Japan is not exploiting the major potential of the Net, Michael
The rest of the world may be cruising on the digital superhighway, but
it appears that Japan has stayed in the Happy Eater with its nose pushed
up against the window.
Surprisingly, given its technological prowess, Japan lacks the kind of
cyber-savvy associated with the Internet guru, Bill Gates, and his
fellow Web surfers in the US. So, naturally, Japanese advertisers are
less interested in using the Net to push their products.
Japan has a surprisingly small number of PC owners compared with the US
- where half of all households have one, and half of these are linked to
some sort of network. By contrast, only about 9 per cent of Japan’s
computers are ‘wired’.
By way of self-censureship, a recent issue of the magazine, Shukan Post,
carried interviews with shop assistants from Akihahra - Tokyo’s
electrical retail area - who gave alarming reports of customers bringing
in disks sealed in plastic bags because their PCs had a virus and others
who ordered copies of Windows 95 even though they didn’t have a
Although the Windows 95 software sold well in Japan, the high cost of
modems and online services held many consumers back. Many have made do
with dedicated word processors that lack the software capability for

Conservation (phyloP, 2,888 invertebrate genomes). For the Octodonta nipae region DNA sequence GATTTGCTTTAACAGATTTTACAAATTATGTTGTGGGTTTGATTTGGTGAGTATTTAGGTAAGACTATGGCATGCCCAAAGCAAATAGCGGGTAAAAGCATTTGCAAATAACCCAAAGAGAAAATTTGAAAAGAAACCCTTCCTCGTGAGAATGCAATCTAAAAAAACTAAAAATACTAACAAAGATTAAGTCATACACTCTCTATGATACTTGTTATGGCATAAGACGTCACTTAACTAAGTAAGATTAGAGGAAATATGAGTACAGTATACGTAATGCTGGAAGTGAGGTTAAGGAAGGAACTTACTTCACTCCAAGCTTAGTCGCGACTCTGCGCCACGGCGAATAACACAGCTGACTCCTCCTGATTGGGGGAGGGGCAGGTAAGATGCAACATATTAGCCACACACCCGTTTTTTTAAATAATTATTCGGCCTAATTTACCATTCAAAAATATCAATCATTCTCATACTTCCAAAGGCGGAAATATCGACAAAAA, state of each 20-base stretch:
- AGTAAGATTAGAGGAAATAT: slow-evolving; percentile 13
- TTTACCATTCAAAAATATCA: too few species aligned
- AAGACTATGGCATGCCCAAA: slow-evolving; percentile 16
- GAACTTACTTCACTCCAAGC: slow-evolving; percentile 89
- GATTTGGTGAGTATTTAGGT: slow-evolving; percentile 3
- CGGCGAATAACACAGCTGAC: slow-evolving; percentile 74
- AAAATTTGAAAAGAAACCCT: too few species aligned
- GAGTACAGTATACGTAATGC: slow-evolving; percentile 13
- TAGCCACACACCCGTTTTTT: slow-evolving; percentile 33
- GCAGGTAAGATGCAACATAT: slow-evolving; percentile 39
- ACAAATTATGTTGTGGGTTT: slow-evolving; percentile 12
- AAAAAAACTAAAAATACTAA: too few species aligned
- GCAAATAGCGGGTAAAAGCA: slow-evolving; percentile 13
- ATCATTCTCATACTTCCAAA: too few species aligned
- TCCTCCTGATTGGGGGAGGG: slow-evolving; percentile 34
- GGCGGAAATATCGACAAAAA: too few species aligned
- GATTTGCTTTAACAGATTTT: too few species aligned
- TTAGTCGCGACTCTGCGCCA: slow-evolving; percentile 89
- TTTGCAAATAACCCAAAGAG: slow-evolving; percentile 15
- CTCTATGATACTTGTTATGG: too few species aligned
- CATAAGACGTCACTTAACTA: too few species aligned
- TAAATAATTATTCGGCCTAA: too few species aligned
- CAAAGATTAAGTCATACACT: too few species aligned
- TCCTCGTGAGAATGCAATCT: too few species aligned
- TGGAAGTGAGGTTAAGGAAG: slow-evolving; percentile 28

anything more advanced than faxing. Without a demonstrative mass market,
advertisers are loath to commit large budgets.
Compared with what’s on offer in the US and Europe on similar sites,
there’s little to get excited about. At a symposium in Tokyo organised
by Wired magazine, Nicholas Negroponte, director of the Media Lab at the
Massachusetts Institute of Technology, warned Japan against becoming one
of the ‘digital homeless’.
‘I get the impression that this is one of the first times Japan has been
behind in technological advancement,’ he said.
But, according to some observers, it’s a matter of time before Japan
catches up. ‘We’re witnessing the birth of a new media,’ Kim Walker, the
president of Bates Japan, says. ‘Its potential is uncharted, unexplored
and, as a consequence, unrealised. The service providers have not yet
produced the profiles and user data that advertisers require and they
really don’t know how to quote rates. It’s like the blind leading the